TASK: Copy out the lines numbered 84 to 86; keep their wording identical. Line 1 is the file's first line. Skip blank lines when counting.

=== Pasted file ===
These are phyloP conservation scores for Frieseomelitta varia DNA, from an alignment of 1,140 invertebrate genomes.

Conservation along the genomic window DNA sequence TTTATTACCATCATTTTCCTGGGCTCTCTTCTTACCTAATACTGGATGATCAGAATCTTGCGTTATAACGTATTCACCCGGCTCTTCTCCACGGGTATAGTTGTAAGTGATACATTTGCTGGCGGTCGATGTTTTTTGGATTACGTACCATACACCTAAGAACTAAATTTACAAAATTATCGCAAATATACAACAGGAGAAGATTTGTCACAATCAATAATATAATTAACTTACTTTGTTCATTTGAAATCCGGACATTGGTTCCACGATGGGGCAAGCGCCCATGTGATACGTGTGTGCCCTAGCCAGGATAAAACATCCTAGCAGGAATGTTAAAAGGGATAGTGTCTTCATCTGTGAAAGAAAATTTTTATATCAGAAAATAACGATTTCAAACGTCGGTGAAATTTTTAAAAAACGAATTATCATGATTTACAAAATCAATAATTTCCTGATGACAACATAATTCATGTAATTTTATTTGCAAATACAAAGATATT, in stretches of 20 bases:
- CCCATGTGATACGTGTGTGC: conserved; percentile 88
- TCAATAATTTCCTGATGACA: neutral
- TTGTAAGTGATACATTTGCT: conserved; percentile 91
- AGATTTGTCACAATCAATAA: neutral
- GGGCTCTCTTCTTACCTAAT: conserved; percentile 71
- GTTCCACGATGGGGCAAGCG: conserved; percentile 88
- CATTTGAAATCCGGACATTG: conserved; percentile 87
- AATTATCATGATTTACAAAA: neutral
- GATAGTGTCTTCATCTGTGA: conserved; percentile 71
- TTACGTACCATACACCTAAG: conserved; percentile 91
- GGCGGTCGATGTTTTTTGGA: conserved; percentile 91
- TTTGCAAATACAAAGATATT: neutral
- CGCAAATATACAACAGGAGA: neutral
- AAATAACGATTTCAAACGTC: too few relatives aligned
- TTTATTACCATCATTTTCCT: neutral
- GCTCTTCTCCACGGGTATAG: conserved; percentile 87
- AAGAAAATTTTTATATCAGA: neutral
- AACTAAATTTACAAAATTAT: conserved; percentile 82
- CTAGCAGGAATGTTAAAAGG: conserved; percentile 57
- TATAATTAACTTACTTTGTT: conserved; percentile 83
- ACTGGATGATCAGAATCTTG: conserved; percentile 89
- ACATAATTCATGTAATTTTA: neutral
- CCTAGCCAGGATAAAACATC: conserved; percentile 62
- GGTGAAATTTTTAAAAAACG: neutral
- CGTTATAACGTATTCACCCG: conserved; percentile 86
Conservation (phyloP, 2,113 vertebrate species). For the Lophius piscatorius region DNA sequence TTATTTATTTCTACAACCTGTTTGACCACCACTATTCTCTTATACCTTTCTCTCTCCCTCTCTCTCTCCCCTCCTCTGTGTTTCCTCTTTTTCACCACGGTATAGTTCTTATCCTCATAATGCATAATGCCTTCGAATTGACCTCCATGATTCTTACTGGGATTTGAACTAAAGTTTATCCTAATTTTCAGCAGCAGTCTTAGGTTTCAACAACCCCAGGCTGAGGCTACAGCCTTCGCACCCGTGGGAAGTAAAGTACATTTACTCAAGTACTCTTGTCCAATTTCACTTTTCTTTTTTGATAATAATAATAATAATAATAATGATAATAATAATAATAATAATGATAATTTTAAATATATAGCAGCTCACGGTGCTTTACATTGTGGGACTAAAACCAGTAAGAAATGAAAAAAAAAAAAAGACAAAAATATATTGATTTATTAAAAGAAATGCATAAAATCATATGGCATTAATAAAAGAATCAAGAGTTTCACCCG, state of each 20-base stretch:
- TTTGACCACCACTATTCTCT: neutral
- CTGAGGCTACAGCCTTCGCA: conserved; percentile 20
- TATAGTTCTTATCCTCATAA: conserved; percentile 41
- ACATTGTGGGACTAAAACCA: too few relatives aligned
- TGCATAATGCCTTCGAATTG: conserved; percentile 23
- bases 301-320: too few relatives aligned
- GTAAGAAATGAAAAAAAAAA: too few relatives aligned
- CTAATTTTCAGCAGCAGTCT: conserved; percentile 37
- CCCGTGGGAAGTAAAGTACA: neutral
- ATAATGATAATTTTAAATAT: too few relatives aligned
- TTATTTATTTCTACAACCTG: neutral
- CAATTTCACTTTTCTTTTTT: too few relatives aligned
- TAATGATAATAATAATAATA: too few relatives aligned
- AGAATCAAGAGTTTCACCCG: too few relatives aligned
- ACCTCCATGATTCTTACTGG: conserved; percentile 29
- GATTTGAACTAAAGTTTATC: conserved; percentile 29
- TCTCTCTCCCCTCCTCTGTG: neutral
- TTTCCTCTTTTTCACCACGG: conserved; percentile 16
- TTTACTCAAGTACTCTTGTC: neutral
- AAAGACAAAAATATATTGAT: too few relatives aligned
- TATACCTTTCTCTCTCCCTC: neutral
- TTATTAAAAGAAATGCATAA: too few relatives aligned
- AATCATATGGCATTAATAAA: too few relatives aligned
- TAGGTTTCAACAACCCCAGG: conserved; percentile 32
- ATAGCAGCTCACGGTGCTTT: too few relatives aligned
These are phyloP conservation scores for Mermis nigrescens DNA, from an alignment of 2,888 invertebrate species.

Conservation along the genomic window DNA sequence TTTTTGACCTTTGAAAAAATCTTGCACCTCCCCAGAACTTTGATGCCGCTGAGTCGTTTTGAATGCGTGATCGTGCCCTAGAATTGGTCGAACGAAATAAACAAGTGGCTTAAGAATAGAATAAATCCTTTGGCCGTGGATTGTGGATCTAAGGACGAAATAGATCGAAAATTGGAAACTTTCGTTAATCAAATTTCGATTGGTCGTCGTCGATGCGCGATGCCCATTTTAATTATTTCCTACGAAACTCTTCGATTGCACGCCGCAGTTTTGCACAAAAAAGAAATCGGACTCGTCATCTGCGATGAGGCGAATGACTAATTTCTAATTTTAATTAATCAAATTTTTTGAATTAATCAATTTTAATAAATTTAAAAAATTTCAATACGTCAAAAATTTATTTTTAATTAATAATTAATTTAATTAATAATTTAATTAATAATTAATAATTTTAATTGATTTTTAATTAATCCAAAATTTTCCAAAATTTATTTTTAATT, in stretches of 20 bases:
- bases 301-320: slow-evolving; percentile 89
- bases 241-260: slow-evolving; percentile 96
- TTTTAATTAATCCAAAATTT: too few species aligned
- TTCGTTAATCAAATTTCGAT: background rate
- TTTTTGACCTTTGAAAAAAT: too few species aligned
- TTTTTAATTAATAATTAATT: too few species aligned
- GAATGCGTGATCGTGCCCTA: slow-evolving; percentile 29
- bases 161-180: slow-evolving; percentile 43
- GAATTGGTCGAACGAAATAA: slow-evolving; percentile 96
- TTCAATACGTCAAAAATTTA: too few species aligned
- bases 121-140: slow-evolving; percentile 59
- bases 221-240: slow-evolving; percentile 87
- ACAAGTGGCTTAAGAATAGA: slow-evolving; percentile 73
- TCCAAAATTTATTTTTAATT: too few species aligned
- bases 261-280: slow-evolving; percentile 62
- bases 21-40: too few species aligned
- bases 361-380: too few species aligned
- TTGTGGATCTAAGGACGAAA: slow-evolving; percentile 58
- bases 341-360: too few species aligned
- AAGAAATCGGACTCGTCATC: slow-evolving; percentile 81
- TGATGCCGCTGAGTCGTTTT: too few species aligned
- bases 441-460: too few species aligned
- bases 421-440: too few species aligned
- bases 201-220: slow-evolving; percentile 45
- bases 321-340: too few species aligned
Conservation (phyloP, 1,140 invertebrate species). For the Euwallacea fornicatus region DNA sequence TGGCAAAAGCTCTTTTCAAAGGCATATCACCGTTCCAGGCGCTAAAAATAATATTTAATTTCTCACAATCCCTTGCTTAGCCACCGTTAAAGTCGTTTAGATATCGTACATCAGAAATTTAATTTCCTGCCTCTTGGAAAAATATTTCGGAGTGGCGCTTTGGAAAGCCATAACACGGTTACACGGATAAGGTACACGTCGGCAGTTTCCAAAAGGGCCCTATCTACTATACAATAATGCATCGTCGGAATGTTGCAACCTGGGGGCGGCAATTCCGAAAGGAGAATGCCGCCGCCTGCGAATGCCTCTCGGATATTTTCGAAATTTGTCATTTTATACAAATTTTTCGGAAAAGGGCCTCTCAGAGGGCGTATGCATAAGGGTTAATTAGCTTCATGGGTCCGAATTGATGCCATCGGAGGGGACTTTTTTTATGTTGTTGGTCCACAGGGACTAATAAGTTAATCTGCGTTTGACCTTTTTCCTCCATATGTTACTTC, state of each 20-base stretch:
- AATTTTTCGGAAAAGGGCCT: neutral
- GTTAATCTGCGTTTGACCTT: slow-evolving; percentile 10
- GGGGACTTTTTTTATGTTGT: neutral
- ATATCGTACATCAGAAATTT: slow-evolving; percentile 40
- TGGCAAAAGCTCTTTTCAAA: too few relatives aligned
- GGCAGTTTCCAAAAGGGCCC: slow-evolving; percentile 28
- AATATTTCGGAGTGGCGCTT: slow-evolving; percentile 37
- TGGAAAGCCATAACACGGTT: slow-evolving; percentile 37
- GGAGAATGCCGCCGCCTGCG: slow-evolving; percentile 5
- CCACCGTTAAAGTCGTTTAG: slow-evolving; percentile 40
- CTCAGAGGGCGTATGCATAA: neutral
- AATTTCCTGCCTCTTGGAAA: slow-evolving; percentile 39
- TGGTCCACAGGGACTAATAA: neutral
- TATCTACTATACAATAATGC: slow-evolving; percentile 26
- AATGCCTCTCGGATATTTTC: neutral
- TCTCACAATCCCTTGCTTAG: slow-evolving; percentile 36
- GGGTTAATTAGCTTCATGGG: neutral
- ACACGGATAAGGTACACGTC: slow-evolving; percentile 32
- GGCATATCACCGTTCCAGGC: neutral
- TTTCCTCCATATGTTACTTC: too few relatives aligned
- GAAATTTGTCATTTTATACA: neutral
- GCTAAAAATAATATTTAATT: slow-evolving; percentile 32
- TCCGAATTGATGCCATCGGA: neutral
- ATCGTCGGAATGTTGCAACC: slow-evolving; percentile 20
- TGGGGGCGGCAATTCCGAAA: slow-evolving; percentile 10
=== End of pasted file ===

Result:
- GGGGACTTTTTTTATGTTGT: neutral
- ATATCGTACATCAGAAATTT: slow-evolving; percentile 40
- TGGCAAAAGCTCTTTTCAAA: too few relatives aligned